Re: the economics of transition to nanotech

From: Damien Broderick (
Date: Sat Jan 08 2000 - 18:39:07 MST

At 06:37 PM 7/01/00 -0800, Gina wrote:

> I forwarded your post to a few appropriate channels.

Thanx, N-grrl. Add this to the fwds?

Thanx also to those who've responded so far, although there's been the
predictable drift away from economic realities to the plausibility of
competing tech paths to an assembler. Here's an extra bit I've written to
amplify one ref in the previous post. (BTW, for those who've never seen THE
SPIKE v. 1.0, there's already an ample account of the Drextech approach as
sketched in everything from Engines through to Nanosystems. Trouble is,
skeptical assessors of my book have been scathing abt Eric - for reasons
that escape me - and demand [i] more real-world examples of progress and
[ii] more detailed economic analysis of the path to assemblers.)

The superscripts will drop out, alas:


Corporations such as Geron (in cancer, stem cell and telomere research) and
Zyvex and Ntech (in micro- and nanotech realms) work on both immediate and
long-term studies into topics that might yield truly flabbergasting
outcomes eventually and in the meantime could bring more limited products
to market
                Consider Zyvex, a developmental engineering and directed research startup
company founded in April 1997 in the Telecom Corridor of Richardson, Texas.
 Its explicitly declared goal is `to build one of the key pieces of
molecular nanotechnology; the assembler.' They acknowledge an intellectual
debt to Drexler in forming this goal (while recommending close attention to
such refereed journals as Nanotechnology, Surface Science, Journal of
Vacuum Science and Technology, and Journal of Physical Chemistry), and
state that `our first product will be some type of assembler, which others
can buy and set to work to make useful things for the market they are
already familiar with. We don't expect to go conquer all known markets and
make all possible products by ourselves. The assembler will be enough for
starters.' The company was not seeking outside funds in early 2000, and
announces `a 5-10 year time horizon for its first revenue'.
                What kind of assembler do they have in mind? Certainly not a handheld
miracle machine, or an AI-controlled Genie. Rather, they envisage:

        a system of unspecified size (possibly quite large initially--say one by
two by two meters), capable of manufacturing materials or arbitrary
structures with atomic precision, getting nearly every atom in the desired
place. An error rate of 1 in 106 would allow meaningful structures to be
built, and is probably a reasonable goal for the first generation. A more
mature system would have error rates in the 1 in 1012 range or better.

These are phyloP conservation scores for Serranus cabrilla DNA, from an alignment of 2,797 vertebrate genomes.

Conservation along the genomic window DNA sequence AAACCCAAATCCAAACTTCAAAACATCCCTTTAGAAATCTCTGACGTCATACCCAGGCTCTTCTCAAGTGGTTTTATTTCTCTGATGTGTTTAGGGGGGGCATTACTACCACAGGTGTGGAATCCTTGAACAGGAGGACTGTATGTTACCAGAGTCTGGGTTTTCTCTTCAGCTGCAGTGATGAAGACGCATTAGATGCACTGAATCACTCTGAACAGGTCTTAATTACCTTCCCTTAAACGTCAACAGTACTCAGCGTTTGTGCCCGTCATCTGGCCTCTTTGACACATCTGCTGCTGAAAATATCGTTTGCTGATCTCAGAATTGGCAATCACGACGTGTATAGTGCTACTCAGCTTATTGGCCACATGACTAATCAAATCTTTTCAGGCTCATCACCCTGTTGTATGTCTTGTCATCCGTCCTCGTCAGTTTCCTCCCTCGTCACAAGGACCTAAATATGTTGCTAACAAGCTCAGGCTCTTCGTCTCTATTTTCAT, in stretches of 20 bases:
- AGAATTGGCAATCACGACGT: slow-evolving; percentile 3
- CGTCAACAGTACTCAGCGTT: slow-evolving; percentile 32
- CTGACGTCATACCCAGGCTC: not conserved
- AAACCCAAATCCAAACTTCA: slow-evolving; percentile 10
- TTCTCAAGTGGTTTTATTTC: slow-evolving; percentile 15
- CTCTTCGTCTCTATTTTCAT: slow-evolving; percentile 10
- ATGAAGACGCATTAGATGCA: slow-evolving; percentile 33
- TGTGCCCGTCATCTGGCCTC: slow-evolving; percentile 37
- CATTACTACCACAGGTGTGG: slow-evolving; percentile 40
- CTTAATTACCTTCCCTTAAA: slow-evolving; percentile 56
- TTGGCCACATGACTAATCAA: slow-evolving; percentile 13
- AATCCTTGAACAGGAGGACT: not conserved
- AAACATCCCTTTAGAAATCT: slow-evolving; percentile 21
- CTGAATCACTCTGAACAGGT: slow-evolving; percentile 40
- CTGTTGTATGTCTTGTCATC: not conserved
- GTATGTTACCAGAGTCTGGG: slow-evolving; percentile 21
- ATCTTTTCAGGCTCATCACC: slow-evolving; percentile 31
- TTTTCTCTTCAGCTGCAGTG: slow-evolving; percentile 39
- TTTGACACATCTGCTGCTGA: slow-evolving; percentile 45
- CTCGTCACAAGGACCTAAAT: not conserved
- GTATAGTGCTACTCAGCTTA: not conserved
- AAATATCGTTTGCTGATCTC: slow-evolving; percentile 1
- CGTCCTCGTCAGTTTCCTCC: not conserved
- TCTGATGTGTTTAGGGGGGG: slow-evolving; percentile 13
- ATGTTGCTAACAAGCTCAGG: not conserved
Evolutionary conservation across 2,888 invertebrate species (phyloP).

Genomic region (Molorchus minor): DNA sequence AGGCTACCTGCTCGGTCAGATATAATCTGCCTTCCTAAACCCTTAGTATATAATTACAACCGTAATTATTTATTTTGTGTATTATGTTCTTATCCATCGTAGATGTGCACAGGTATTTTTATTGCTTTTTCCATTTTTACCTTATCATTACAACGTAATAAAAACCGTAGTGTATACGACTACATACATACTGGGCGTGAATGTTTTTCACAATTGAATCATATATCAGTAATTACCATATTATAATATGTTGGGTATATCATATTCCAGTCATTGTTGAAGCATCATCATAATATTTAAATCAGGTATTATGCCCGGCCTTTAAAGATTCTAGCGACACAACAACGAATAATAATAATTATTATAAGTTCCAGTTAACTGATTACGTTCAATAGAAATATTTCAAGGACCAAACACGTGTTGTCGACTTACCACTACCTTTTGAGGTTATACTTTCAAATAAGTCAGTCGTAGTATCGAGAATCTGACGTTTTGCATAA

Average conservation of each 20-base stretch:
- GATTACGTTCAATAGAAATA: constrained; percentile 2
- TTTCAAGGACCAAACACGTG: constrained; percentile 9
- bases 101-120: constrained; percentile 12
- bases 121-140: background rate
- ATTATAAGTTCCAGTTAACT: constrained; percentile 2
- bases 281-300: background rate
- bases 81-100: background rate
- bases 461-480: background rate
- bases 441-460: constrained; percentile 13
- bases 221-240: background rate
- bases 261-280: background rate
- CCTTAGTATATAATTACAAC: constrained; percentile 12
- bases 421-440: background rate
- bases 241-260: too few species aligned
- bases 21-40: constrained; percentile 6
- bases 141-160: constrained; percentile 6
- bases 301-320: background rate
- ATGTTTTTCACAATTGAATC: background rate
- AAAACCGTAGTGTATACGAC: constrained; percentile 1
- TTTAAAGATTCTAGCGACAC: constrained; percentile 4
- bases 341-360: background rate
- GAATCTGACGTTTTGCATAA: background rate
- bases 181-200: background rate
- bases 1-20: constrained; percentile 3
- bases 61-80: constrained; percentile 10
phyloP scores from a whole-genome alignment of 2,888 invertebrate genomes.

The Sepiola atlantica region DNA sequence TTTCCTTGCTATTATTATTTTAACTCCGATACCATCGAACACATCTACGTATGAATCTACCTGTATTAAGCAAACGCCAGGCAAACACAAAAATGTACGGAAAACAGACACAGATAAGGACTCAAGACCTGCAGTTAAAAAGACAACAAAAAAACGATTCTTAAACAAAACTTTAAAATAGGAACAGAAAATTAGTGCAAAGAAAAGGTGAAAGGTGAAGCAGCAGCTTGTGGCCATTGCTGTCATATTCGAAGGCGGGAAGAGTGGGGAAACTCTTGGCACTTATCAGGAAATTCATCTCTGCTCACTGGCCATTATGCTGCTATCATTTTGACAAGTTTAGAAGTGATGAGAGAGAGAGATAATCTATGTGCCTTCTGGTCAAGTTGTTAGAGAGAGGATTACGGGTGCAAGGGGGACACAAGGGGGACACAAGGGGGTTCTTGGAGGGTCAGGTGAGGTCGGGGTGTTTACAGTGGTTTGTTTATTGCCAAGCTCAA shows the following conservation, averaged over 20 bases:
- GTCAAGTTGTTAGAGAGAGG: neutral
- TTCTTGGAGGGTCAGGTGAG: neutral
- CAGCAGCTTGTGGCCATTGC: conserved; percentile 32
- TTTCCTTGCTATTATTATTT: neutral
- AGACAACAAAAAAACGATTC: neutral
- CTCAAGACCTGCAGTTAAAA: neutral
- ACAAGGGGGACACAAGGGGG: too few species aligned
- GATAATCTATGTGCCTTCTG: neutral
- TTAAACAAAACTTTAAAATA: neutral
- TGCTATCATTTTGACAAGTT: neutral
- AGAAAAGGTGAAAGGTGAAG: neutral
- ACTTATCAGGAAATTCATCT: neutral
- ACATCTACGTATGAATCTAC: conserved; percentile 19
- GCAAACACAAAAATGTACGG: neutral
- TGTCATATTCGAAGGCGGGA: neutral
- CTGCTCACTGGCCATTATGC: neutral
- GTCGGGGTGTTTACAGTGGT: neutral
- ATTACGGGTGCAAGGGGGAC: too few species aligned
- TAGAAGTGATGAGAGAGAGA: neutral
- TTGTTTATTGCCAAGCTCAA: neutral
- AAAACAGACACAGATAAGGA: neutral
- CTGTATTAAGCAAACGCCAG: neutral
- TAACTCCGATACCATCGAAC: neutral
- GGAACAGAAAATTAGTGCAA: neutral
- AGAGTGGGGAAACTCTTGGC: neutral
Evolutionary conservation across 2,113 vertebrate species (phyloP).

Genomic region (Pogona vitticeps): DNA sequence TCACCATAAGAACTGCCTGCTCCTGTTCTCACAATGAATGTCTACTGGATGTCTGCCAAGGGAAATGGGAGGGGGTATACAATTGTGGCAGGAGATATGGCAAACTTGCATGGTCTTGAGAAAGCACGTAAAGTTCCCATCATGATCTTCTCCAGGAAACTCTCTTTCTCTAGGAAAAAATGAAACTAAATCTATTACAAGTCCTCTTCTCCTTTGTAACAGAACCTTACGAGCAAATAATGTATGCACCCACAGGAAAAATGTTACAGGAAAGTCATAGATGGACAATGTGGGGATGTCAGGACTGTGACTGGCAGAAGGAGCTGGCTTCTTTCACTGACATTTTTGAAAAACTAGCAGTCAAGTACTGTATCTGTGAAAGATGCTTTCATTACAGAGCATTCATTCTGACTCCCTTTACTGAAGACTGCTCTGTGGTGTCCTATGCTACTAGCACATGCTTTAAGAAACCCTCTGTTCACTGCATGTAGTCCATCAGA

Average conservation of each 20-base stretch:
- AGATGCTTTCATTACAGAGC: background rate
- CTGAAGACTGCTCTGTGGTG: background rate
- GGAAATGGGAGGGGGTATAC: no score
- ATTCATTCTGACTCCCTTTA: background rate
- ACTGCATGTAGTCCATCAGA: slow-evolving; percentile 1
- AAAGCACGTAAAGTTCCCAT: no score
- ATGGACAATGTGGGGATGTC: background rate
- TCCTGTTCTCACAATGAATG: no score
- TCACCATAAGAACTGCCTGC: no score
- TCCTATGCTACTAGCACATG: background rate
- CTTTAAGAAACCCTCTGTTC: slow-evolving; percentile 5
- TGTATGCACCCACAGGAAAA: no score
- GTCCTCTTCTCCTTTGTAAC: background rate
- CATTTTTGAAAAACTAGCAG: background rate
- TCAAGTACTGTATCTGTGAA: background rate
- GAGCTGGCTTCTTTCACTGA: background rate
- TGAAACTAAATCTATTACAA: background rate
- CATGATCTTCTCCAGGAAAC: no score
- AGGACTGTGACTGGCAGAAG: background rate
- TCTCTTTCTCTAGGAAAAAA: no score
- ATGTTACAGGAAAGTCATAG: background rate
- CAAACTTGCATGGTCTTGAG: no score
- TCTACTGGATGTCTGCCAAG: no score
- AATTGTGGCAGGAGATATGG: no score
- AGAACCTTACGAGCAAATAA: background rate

A Zyvex assembler might be regarded as a child of a current Atomic Force
Microscope (or Probe), powered and controlled from the outside, but ideally
able to copy itself and even produce an improved version (again, naturally,
following instructions provided by engineers). To handle useful amounts of
raw materials and produce saleable quantities of goods, huge numbers of
assembler manipulators will be governed by a central control processor.
Zyvex expect to build assemblers with a million positional devices, each
doing 1000 tiny tasks a second. That's a billion molecular building blocks
put into exact place every second, for each chunky assembler--still not a
great deal in visible terms. The second generation might graduate up to
1015 building units a second (that's a million billion), and the third
generation commercial assembler would process 1024 molecular Legos a second.
                Their game-plan for reaching even the earliest of these mints is
cautious. They'll start with current microelectromechanical machinery (MEM)
technology. A MEM assembler, has the advantage, as a testbed, that what
it's compiling will actually be visible under a scanning or even an optical
microscope. Next might follow a fullerene or nanotube assembler, handling
and chemically bonding pre-grown microscopic carbon tubes. Trust me, it
will not be building a diamond spaceship out of old potato peelings,
however. This humble forerunner of the mature mint will put together very
strong structural beams, welding carbon tubes into rods or pipes stronger
and lighter than steel. Zyvex have in mind a device that is far from
perfect but can function without the hard vacuum or difficult temperatures
needed in more classy designs. So it won't build diamond or diamondoid, but
will make useful products, and compile them cheaply. `All we need,' Zyvex's
promotional website confesses, `is a suitable reaction, a suitable
catalyst, a suitable positioning device, and some luck getting the catalyst
stuck onto the end of the positioning device just right. Does that sound
hard?' They are honest, and wry. `Yes.'
                Even so, by 1999, the company had already announced the launch of Zybot
Mark 1, a MEM micromanipulator with two little grabbers able to move with
five degrees of freedom, `holding MEMS Precision Instruments tweezers'. The
Zybot will make more elaborate MEM gadgets, and so on--all the way down,
                So you can start to see how the program comes together.


Damien Broderick

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